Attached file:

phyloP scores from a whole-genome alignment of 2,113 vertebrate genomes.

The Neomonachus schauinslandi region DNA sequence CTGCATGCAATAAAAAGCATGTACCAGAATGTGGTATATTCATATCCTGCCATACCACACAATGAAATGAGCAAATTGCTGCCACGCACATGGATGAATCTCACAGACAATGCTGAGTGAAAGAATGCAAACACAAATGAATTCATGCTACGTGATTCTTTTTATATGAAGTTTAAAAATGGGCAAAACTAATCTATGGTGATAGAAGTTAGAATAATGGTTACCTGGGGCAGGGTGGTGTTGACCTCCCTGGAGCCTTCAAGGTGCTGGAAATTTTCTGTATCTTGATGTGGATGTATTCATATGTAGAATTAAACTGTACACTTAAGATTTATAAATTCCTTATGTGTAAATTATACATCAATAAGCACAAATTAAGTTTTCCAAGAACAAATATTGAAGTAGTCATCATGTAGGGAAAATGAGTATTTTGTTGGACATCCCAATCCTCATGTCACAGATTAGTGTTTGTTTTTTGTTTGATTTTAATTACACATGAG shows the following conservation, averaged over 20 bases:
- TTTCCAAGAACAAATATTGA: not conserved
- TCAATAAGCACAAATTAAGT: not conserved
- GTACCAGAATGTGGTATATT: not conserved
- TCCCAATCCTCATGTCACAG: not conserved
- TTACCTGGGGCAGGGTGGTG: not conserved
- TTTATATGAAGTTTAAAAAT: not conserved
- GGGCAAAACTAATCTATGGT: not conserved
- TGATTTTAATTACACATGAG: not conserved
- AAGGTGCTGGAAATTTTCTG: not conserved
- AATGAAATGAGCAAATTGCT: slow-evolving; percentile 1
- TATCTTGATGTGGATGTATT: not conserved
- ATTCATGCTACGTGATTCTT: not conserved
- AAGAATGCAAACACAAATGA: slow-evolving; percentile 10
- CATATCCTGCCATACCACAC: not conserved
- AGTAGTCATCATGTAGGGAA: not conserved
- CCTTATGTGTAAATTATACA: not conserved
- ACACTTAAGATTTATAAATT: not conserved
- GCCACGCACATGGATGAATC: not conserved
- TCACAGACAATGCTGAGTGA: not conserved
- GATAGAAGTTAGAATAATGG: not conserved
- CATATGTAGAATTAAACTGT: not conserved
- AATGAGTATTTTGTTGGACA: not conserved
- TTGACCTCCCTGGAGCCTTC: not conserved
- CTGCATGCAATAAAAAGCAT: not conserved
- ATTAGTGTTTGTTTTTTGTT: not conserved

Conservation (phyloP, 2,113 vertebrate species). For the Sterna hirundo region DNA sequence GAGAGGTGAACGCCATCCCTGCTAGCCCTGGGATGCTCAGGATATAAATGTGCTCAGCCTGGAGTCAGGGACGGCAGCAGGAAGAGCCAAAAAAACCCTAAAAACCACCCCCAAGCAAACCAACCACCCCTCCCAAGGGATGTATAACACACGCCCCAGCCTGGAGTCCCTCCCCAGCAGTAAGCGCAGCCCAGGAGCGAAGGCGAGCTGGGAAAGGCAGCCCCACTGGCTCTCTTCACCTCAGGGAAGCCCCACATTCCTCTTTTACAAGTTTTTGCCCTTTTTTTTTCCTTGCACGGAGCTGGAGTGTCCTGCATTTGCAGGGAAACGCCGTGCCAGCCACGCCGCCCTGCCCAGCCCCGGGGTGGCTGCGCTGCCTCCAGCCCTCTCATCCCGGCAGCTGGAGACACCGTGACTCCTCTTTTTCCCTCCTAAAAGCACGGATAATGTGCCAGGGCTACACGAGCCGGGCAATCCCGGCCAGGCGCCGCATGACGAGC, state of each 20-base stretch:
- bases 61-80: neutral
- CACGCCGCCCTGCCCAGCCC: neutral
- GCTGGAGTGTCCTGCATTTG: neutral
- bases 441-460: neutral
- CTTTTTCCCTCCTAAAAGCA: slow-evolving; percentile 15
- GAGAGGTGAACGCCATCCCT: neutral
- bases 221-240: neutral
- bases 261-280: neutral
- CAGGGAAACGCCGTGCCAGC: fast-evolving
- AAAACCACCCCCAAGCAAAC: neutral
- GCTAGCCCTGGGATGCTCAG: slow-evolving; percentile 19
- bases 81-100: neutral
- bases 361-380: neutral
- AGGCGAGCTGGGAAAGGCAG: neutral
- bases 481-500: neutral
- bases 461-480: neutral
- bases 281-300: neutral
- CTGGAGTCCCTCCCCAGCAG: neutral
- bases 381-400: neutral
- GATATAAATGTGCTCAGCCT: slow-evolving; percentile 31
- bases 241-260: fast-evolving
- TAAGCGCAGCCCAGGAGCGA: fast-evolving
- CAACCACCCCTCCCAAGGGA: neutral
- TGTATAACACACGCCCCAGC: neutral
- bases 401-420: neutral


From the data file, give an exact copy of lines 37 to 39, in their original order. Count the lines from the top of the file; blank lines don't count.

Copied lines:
- CAGGGAAACGCCGTGCCAGC: fast-evolving
- AAAACCACCCCCAAGCAAAC: neutral
- GCTAGCCCTGGGATGCTCAG: slow-evolving; percentile 19